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Furthermore, Healthline suggested that exercise could aid the fight against anxiety attacks as well. “It can help flood our body with endorphins, which can improve our mood,” the medical website explained. “Because you’re stressed, choose light exercise that’s gentle on the body, like walking or swimming. The exception to this is if you’re hyperventilating or struggling to breathe.”

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Alongside that, one more method might be helpful for anxiety sufferers in the future. While we’ve mentioned exercise and finding your happy place, you could also physically remove yourself from the room or building that you find yourself in. By doing that, you can release some of the tension in your body, instead of letting it get on top of you.

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However, in December 2019 a group of experts unveiled a new technique to the world. Their method was revealed in a study for the Proceedings of the National Academy of Sciences journal. And much like some of the other suggestions that we’ve shared thus far, it’s a fairly straightforward idea.

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If someone suffers with severe anxiety issues, they could undergo specific forms of medical treatment to help them. Whether it’s medicine or cognitive behavioral therapy, there are several ways to keep the disorders under control. Unfortunately, they don’t work for everyone, so the aforementioned scientists came up with an alternative.

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After conducting some research into the matter, the scientists claimed that “safety signals” could help quell the feelings of an anxiety attack. As for what that actually means, one of the study’s authors, Yale University’s Paola Odriozola, gave a couple of examples when discussing the signals in a press statement.

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Odriozola said, “A safety signal could be a musical piece, a person, or even an item like a stuffed animal that represents the absence of threat.” The researchers came to this conclusion at the end of their study, following tests on both humans and mice. And the experiment itself was fascinating.

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When dealing with the human test subjects, the scientists kicked things off by giving them a shape to look at. This first object was meant to represent a “threatening outcome” to the individual. At that point, the participants were then shown a second shape, which correlated with a “non-threatening outcome.”

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That second shape was soon referred to as the safety signal, as the researchers plotted their next move. After the human subjects saw the first object, they went on to look at the two shapes at the same time. While they did that, participants’ brains were scanned to see if the test was working.

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From there, Odriozola and her colleagues made an interesting discovery, as they looked at their findings. It seems that when the test subjects stared at the safety signal, it dampened the growing anxiety that was sparked by the first shape. Not only that, but the scan results also highlighted a significant scientific breakthrough.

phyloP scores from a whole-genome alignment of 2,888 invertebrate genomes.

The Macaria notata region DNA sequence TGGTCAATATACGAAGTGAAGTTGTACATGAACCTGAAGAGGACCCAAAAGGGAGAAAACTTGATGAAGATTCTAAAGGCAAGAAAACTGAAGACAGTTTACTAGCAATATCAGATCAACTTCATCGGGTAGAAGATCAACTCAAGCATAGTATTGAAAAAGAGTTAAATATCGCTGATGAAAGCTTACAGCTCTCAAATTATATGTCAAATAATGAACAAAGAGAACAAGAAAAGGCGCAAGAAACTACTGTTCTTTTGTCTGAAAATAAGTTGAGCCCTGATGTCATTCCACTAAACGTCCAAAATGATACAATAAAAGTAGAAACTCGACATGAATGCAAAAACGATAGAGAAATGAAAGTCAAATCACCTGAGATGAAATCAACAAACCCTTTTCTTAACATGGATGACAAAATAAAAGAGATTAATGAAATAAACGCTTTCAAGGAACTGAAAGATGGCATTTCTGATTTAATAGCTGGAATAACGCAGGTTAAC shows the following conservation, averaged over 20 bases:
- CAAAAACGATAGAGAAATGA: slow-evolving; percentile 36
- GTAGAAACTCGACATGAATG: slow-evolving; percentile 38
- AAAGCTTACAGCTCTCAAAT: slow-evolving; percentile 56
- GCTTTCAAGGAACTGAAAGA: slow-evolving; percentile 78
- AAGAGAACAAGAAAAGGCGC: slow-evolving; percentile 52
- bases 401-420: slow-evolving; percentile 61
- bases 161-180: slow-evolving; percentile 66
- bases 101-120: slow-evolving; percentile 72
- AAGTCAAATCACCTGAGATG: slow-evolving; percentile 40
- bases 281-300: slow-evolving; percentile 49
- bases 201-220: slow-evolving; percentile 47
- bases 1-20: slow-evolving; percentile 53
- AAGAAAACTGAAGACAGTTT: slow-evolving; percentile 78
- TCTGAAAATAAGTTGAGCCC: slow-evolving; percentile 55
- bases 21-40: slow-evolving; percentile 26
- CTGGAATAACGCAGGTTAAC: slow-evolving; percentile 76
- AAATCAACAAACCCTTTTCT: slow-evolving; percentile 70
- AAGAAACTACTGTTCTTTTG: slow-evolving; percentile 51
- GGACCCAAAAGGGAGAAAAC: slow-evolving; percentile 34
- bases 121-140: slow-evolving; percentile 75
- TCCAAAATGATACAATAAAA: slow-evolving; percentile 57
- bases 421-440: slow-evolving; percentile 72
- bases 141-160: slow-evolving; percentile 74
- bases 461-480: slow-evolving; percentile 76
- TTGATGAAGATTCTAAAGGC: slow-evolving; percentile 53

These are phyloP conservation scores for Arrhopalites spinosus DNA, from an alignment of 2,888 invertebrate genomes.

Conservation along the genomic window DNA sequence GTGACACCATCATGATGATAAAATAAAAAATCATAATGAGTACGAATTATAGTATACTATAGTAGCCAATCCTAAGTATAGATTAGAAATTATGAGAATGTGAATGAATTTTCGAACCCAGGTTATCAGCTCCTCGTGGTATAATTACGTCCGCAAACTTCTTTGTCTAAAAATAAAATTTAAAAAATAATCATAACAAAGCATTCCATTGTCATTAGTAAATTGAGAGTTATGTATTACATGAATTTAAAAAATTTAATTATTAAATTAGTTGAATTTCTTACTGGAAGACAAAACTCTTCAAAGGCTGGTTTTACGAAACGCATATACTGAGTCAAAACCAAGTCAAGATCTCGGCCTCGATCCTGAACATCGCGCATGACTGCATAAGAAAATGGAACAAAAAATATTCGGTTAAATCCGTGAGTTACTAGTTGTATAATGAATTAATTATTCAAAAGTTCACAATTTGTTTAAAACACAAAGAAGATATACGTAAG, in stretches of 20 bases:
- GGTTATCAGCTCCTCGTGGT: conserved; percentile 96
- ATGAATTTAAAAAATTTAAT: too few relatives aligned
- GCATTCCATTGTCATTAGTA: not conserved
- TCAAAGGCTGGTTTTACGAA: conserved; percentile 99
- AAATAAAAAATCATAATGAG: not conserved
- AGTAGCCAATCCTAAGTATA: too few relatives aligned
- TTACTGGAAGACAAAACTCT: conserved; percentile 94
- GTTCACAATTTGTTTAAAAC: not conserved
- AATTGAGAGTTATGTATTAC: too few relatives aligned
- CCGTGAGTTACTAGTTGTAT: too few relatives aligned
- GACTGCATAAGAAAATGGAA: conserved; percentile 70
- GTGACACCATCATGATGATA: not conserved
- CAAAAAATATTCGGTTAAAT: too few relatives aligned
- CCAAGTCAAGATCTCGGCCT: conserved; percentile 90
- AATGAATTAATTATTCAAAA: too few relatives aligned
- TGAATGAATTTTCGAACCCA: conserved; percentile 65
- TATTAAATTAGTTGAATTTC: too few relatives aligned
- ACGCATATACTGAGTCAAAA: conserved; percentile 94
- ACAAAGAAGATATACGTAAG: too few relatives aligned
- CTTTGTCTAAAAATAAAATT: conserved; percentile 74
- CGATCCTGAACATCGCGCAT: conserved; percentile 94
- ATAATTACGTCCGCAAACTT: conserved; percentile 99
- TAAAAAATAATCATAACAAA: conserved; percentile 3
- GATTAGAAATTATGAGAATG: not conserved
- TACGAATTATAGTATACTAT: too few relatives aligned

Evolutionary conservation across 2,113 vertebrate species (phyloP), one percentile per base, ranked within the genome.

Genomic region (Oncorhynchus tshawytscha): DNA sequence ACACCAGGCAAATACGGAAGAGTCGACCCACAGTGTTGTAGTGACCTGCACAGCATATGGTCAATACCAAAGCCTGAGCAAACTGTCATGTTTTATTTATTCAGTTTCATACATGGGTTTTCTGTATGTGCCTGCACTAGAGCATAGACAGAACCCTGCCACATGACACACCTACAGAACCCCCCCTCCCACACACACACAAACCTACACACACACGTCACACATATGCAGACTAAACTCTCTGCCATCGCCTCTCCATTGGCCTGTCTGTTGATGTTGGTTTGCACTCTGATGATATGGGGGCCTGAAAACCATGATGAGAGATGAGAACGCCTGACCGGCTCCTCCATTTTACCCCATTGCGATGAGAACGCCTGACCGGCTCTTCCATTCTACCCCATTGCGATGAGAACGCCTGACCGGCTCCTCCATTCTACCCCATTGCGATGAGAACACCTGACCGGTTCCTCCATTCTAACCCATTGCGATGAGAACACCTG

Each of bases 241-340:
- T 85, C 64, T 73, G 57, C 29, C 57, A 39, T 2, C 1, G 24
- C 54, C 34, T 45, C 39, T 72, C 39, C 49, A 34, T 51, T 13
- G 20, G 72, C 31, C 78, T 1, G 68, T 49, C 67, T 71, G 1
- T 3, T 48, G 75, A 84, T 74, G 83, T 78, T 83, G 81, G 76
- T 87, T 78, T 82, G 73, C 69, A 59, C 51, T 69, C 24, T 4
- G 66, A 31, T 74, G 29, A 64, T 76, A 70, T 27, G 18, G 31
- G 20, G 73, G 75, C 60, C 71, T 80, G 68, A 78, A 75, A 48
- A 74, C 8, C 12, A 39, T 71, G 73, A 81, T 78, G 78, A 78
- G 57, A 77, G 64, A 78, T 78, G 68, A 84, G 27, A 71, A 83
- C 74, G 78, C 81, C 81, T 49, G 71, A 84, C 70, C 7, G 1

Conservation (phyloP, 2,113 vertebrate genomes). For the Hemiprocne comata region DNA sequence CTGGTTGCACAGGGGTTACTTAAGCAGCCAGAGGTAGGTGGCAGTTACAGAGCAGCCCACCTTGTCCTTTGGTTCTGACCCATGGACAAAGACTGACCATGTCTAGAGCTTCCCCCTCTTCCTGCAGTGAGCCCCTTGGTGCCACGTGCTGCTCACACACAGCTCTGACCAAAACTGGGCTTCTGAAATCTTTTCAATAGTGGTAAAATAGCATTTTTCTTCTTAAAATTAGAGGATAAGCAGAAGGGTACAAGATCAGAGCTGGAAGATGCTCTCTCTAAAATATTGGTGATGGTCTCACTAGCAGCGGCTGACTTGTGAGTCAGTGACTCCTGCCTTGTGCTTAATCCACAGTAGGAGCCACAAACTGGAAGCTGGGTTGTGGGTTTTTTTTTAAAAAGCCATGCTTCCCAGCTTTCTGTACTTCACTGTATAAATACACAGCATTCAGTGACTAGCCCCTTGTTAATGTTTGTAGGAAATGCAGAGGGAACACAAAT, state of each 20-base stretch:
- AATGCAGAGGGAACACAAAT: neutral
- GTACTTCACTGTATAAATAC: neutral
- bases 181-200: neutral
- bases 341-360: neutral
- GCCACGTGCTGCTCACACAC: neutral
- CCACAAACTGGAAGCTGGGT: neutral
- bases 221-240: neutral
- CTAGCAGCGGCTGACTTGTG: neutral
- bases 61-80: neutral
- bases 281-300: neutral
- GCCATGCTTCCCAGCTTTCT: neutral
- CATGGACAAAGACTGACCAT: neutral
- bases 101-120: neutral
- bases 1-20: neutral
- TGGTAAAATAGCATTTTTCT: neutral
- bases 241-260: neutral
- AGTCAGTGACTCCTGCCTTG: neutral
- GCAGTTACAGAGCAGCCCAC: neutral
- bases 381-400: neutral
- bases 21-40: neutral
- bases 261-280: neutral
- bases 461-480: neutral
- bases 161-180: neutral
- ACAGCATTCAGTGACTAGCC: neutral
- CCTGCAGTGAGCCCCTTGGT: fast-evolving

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Alongside the treatments we mentioned earlier, exposure therapy is a technique that is also used to fight anxiety For those who take part in that particular method, a certain “neural network” in their brain comes to life. Incredibly, though, the safety signal technique saw the activation of an alternative pathway, suggesting that it worked.

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Reflecting on the results, assistant psychology professor Dylan Gee spoke with the Yale News website in December 2019. Much like Odriozola, she was one of the researchers behind this intriguing study. In Gee’s mind, the safety signal could be a better form of anxiety treatment going forward, especially when compared to exposure therapy.

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“Exposure-based therapy relies on fear extinction,” Gee told the website. “And although a safety memory is formed during therapy, it is always competing with the previous threat memory. This competition makes current therapies subject to the relapse of fear ‒ but there is never a threat memory associated with safety signals.”

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So with that in mind, the safety signals technique could be seen as a viable option in the future, joining the other established medical methods. Gee is certainly hopeful of that, because she’s not too sure about a couple of the aforementioned treatments. And her thoughts on the matter didn’t end there.

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To conclude the interview with Yale News, Gee admitted that she was looking at the bigger picture regarding anxiety treatment. She added, “Both cognitive behavioral therapy and antidepressants can be highly effective. But a substantial part of the population does not benefit sufficiently, or the benefits they experience don’t hold up in the longer term.” Meaning safety signals could be a treatment of the future this group of disorders.